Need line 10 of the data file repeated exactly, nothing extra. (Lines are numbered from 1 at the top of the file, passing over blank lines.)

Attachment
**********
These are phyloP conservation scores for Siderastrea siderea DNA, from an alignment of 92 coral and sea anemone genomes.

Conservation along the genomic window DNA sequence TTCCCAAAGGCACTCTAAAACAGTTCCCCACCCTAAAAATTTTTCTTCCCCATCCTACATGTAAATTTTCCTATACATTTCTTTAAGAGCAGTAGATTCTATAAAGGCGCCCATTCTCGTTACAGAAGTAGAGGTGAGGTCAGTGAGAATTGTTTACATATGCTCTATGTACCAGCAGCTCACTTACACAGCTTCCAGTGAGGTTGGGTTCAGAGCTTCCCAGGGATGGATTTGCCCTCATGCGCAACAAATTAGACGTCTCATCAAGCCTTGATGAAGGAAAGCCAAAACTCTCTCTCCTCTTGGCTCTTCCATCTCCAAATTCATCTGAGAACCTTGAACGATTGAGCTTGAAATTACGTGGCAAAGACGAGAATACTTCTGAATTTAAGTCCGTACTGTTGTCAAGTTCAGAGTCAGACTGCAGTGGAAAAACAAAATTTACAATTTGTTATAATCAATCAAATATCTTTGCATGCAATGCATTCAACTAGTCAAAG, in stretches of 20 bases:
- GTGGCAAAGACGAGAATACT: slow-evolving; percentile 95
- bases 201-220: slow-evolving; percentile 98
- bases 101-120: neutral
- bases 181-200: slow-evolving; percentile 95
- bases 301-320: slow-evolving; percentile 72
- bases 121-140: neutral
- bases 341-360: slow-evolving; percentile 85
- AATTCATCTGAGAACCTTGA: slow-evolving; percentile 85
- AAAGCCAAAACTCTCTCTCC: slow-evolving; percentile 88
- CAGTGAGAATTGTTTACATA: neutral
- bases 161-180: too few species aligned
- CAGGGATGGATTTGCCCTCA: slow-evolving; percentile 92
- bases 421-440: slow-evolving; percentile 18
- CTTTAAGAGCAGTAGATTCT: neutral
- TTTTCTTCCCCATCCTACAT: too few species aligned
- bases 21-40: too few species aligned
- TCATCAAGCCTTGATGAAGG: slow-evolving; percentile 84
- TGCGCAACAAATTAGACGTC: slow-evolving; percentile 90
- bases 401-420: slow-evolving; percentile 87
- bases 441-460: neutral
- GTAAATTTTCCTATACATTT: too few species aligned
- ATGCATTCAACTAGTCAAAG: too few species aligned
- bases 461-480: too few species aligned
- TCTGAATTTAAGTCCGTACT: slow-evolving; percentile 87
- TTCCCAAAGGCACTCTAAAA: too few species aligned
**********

- AATTCATCTGAGAACCTTGA: slow-evolving; percentile 85